USH followed an autosomal recessive inheritance pattern in all patients (Fig. 1). Bone-spicule hyperpigmentation, attenuated arteries and sensorineural deafness signs were consistently observed in all patients. Based on the classification of visual acuity according to the World Health Organization (International Classification of Disease 11, 2018), three patients were legally blind, and one patient had severe hearing impairment. Optical coherence tomography (OCT) imaging suggested significantly diminished macular ganglion cell complex (GCC) thickness, reduced macular thickness and disorganized outer segment structure (Fig. 2e). Optical coherence tomography angiography (OCTA) revealed a decreasing macular capillary flow density in the superficial and deep capillary plexus, while the foveal avascular zone (FAZ) was also enlarged (Fig. 2f). Fundus autofluorescence (FAF) images collected from patients are shown in Figs. 2&3. ERG showed no response from the rod cells (Fig. 3f). One patient (F5-III-1) had a hearing aid when she was five years old (Fig. 3e). The clinical findings of each patient are summarized in Table 1.
Targeted exome sequencing data analysis
Targeted exome sequencing (TES) of 381 genes implicated in inherited retinal degeneration (IRDs) was performed. On average, 2.7 GB of raw data were generated per targeted exome, of which 90.30% to 94.58% had quality scores above Q30. Each targeted exome contained approximately 5,554,000 reads, while an average of 4,502,000 reads remained after adapter trimming. Overall, the mapped reads achieved more than 99.89% coverage of the targeted regions. The average sequencing depths of the targeted regions ranged from 274.42X to 754.24X (Supplemental table 1). Overall, 99.45% to 99.77% of targeted exons exhibited coverage > 10X and 97.63% to 99.49% had coverage > 20X. Approximately 3,000 variants were identified for each sample by using the SOAPsnp program. After excluding the SNPs released of the 1000 Genomes Project with a MAF>0.05 and variants reported in HapMap 28, the variants were further narrowed down to 26–223, respectively. USH is inherited in an autosomal recessive pattern, so homozygous and compound heterozygous variants were considered for analysis. Among the 370 substitutions, fewer than 20 candidate mutations were further selected by using functional prediction and conservation analysis and consistency with the genetic transmission mode. By following the described sample filtering strategy, we successfully identified candidate mutations in all patients.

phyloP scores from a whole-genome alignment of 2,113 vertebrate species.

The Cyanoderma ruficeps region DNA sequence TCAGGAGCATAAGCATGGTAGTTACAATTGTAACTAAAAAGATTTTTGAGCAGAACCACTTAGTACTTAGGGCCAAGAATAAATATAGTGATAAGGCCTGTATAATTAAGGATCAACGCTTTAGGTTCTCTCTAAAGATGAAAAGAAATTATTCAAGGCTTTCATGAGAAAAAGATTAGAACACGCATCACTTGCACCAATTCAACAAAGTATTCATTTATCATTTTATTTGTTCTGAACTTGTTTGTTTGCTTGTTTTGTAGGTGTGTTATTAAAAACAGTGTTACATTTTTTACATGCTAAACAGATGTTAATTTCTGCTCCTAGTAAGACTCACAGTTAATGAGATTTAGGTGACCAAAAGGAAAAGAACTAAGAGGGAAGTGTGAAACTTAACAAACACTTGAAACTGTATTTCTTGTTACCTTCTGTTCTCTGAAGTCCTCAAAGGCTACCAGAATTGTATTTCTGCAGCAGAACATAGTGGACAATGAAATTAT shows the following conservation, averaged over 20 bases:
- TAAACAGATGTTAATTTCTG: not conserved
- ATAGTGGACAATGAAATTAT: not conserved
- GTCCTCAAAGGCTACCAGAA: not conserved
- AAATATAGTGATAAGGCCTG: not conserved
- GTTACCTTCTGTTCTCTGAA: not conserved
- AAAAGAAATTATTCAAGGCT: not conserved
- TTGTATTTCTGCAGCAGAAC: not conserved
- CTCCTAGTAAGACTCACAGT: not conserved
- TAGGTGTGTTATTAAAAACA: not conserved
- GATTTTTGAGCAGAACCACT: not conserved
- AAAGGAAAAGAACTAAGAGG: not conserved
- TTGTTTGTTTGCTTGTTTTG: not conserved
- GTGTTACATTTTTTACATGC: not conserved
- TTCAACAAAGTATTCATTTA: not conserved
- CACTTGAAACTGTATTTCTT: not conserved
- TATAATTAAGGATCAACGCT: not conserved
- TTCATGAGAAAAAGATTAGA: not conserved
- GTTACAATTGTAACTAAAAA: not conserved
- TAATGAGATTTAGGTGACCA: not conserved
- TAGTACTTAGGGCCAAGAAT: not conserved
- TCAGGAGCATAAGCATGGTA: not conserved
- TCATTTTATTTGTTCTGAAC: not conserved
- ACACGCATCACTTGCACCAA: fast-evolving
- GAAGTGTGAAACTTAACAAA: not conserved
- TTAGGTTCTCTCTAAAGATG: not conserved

Confirmation of pathogenic mutations by familial validation and Sanger sequencing
We identified disease-causing mutations in five families with sporadic USH2 (Table 2). In the five pedigrees, the probands were all diagnosed with typical USH2 based on their clinical features. In family F1, the proband (F1-II-3) carried a homozygous USH2A mutation (c.8559-2A>G, splice site), which was subsequently transmitted to the healthy (heterozygous) daughter (F1-III-1), and we reconfirmed that no consanguineous marriage had occurred. In family F2, the TES results from the proband showed two compound heterozygous USH2A mutations (R626X and c.8559-2A>G), and the unaffected son harboured a heterozygous USH2A mutation (R626X). In pedigree F3, the proband (F3-II-2) was found to carry two mutations (P350R and exon 61dup). This condition was further confirmed by intrafamilial validation with Sanger sequencing and MLPA. One mutation (P3505R) was transmitted from the unaffected mother (F3-I-2), and it is conceivable that the mutation (USH2A exon 61dup) was inherited from her (now-deceased) father (F3-I-1), as her unaffected brother also harboured this mutation. In family F4, a compound heterozygous mutation (c.8559-2A>G and c.11389+3A>T) was identified in the proband (F4-II-3). Sanger sequencing of the coding region further confirmed that the mutation c.8559-2A>G was derived from an unaffected mother (F4-I-2), while two unaffected siblings (F4-II-1 and F4-II-2) had no mutation. In the last pedigree, F5, the proband (F5-III-1) was found to carry three USH2A gene mutations. Two novel heterozygous mutations, c.4397-2A>T and c.4555G>A (G1519R), were confirmed in her unaffected father (F5-II-3), and the same two mutations (c.4397-2A>T and c.4555G>A ) were present in the maternal allele. Another splicing mutation, c.11389+3A>T, was identified in the unaffected mother (F5-II-4). Thus, all identified mutations were successfully validated in five USH families via expanded TES, Sanger sequencing and cosegregation analysis.